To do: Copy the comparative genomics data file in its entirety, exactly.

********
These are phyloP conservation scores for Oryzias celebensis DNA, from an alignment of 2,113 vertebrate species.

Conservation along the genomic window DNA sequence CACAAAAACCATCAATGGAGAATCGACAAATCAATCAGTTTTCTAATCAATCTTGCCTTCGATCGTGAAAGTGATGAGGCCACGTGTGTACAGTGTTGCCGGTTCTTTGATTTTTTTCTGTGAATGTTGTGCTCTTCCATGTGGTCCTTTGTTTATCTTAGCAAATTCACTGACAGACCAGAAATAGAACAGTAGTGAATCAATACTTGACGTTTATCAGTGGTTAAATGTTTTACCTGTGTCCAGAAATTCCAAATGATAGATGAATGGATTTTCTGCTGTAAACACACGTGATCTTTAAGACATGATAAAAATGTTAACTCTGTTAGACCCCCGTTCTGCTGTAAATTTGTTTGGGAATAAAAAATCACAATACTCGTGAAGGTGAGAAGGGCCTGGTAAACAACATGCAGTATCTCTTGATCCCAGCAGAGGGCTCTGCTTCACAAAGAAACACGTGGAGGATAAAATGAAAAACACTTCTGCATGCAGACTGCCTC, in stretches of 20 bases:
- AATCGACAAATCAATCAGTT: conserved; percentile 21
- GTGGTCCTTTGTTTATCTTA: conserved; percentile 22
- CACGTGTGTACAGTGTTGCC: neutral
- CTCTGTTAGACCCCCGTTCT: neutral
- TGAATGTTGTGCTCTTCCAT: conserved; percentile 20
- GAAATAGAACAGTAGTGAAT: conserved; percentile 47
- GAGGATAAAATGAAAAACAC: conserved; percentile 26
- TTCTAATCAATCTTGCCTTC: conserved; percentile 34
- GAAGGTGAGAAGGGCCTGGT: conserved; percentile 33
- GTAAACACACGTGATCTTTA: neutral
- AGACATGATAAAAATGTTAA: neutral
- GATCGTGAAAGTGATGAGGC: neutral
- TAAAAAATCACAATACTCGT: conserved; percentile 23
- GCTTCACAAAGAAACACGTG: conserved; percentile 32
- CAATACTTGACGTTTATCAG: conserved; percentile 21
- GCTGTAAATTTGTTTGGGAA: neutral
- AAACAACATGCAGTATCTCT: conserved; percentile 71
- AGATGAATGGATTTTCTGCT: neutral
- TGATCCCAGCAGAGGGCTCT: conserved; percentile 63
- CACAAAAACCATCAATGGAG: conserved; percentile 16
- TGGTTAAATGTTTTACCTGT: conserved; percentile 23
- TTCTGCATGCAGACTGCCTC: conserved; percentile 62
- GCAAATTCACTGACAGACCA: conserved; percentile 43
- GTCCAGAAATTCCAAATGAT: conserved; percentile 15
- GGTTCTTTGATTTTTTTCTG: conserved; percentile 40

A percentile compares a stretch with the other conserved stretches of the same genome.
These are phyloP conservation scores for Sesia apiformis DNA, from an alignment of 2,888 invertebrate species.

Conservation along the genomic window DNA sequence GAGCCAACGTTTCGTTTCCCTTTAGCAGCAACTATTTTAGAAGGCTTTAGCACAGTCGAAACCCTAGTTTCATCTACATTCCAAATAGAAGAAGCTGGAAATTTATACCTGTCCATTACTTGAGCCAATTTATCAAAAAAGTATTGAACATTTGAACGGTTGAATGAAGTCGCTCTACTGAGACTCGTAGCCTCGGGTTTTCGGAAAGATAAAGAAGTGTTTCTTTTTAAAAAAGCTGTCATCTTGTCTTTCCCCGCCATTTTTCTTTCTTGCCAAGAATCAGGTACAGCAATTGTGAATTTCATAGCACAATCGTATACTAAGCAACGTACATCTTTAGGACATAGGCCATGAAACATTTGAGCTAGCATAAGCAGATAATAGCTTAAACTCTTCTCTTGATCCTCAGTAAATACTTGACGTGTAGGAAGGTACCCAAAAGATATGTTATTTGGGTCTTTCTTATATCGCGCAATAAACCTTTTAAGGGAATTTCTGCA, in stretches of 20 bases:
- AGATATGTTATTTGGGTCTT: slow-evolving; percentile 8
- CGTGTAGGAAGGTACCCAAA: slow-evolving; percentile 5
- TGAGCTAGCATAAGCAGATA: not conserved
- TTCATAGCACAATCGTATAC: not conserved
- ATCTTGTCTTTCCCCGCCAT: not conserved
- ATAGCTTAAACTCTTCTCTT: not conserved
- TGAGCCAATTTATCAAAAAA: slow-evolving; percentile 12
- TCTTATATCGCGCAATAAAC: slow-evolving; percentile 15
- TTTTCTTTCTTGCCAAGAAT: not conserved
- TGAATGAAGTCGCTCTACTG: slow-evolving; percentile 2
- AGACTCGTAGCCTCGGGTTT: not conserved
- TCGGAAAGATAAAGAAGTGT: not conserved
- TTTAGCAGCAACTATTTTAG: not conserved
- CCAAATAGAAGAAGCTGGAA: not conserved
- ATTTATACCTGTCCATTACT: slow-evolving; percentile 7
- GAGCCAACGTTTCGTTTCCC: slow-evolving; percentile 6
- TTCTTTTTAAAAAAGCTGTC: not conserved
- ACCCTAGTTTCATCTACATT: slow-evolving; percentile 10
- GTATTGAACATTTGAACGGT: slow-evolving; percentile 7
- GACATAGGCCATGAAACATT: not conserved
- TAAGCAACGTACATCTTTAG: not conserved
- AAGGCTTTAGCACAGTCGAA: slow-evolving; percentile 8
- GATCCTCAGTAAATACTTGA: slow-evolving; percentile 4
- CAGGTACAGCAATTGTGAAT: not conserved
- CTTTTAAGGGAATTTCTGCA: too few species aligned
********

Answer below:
These are phyloP conservation scores for Oryzias celebensis DNA, from an alignment of 2,113 vertebrate species.

Conservation along the genomic window DNA sequence CACAAAAACCATCAATGGAGAATCGACAAATCAATCAGTTTTCTAATCAATCTTGCCTTCGATCGTGAAAGTGATGAGGCCACGTGTGTACAGTGTTGCCGGTTCTTTGATTTTTTTCTGTGAATGTTGTGCTCTTCCATGTGGTCCTTTGTTTATCTTAGCAAATTCACTGACAGACCAGAAATAGAACAGTAGTGAATCAATACTTGACGTTTATCAGTGGTTAAATGTTTTACCTGTGTCCAGAAATTCCAAATGATAGATGAATGGATTTTCTGCTGTAAACACACGTGATCTTTAAGACATGATAAAAATGTTAACTCTGTTAGACCCCCGTTCTGCTGTAAATTTGTTTGGGAATAAAAAATCACAATACTCGTGAAGGTGAGAAGGGCCTGGTAAACAACATGCAGTATCTCTTGATCCCAGCAGAGGGCTCTGCTTCACAAAGAAACACGTGGAGGATAAAATGAAAAACACTTCTGCATGCAGACTGCCTC, in stretches of 20 bases:
- AATCGACAAATCAATCAGTT: conserved; percentile 21
- GTGGTCCTTTGTTTATCTTA: conserved; percentile 22
- CACGTGTGTACAGTGTTGCC: neutral
- CTCTGTTAGACCCCCGTTCT: neutral
- TGAATGTTGTGCTCTTCCAT: conserved; percentile 20
- GAAATAGAACAGTAGTGAAT: conserved; percentile 47
- GAGGATAAAATGAAAAACAC: conserved; percentile 26
- TTCTAATCAATCTTGCCTTC: conserved; percentile 34
- GAAGGTGAGAAGGGCCTGGT: conserved; percentile 33
- GTAAACACACGTGATCTTTA: neutral
- AGACATGATAAAAATGTTAA: neutral
- GATCGTGAAAGTGATGAGGC: neutral
- TAAAAAATCACAATACTCGT: conserved; percentile 23
- GCTTCACAAAGAAACACGTG: conserved; percentile 32
- CAATACTTGACGTTTATCAG: conserved; percentile 21
- GCTGTAAATTTGTTTGGGAA: neutral
- AAACAACATGCAGTATCTCT: conserved; percentile 71
- AGATGAATGGATTTTCTGCT: neutral
- TGATCCCAGCAGAGGGCTCT: conserved; percentile 63
- CACAAAAACCATCAATGGAG: conserved; percentile 16
- TGGTTAAATGTTTTACCTGT: conserved; percentile 23
- TTCTGCATGCAGACTGCCTC: conserved; percentile 62
- GCAAATTCACTGACAGACCA: conserved; percentile 43
- GTCCAGAAATTCCAAATGAT: conserved; percentile 15
- GGTTCTTTGATTTTTTTCTG: conserved; percentile 40

A percentile compares a stretch with the other conserved stretches of the same genome.
These are phyloP conservation scores for Sesia apiformis DNA, from an alignment of 2,888 invertebrate species.

Conservation along the genomic window DNA sequence GAGCCAACGTTTCGTTTCCCTTTAGCAGCAACTATTTTAGAAGGCTTTAGCACAGTCGAAACCCTAGTTTCATCTACATTCCAAATAGAAGAAGCTGGAAATTTATACCTGTCCATTACTTGAGCCAATTTATCAAAAAAGTATTGAACATTTGAACGGTTGAATGAAGTCGCTCTACTGAGACTCGTAGCCTCGGGTTTTCGGAAAGATAAAGAAGTGTTTCTTTTTAAAAAAGCTGTCATCTTGTCTTTCCCCGCCATTTTTCTTTCTTGCCAAGAATCAGGTACAGCAATTGTGAATTTCATAGCACAATCGTATACTAAGCAACGTACATCTTTAGGACATAGGCCATGAAACATTTGAGCTAGCATAAGCAGATAATAGCTTAAACTCTTCTCTTGATCCTCAGTAAATACTTGACGTGTAGGAAGGTACCCAAAAGATATGTTATTTGGGTCTTTCTTATATCGCGCAATAAACCTTTTAAGGGAATTTCTGCA, in stretches of 20 bases:
- AGATATGTTATTTGGGTCTT: slow-evolving; percentile 8
- CGTGTAGGAAGGTACCCAAA: slow-evolving; percentile 5
- TGAGCTAGCATAAGCAGATA: not conserved
- TTCATAGCACAATCGTATAC: not conserved
- ATCTTGTCTTTCCCCGCCAT: not conserved
- ATAGCTTAAACTCTTCTCTT: not conserved
- TGAGCCAATTTATCAAAAAA: slow-evolving; percentile 12
- TCTTATATCGCGCAATAAAC: slow-evolving; percentile 15
- TTTTCTTTCTTGCCAAGAAT: not conserved
- TGAATGAAGTCGCTCTACTG: slow-evolving; percentile 2
- AGACTCGTAGCCTCGGGTTT: not conserved
- TCGGAAAGATAAAGAAGTGT: not conserved
- TTTAGCAGCAACTATTTTAG: not conserved
- CCAAATAGAAGAAGCTGGAA: not conserved
- ATTTATACCTGTCCATTACT: slow-evolving; percentile 7
- GAGCCAACGTTTCGTTTCCC: slow-evolving; percentile 6
- TTCTTTTTAAAAAAGCTGTC: not conserved
- ACCCTAGTTTCATCTACATT: slow-evolving; percentile 10
- GTATTGAACATTTGAACGGT: slow-evolving; percentile 7
- GACATAGGCCATGAAACATT: not conserved
- TAAGCAACGTACATCTTTAG: not conserved
- AAGGCTTTAGCACAGTCGAA: slow-evolving; percentile 8
- GATCCTCAGTAAATACTTGA: slow-evolving; percentile 4
- CAGGTACAGCAATTGTGAAT: not conserved
- CTTTTAAGGGAATTTCTGCA: too few species aligned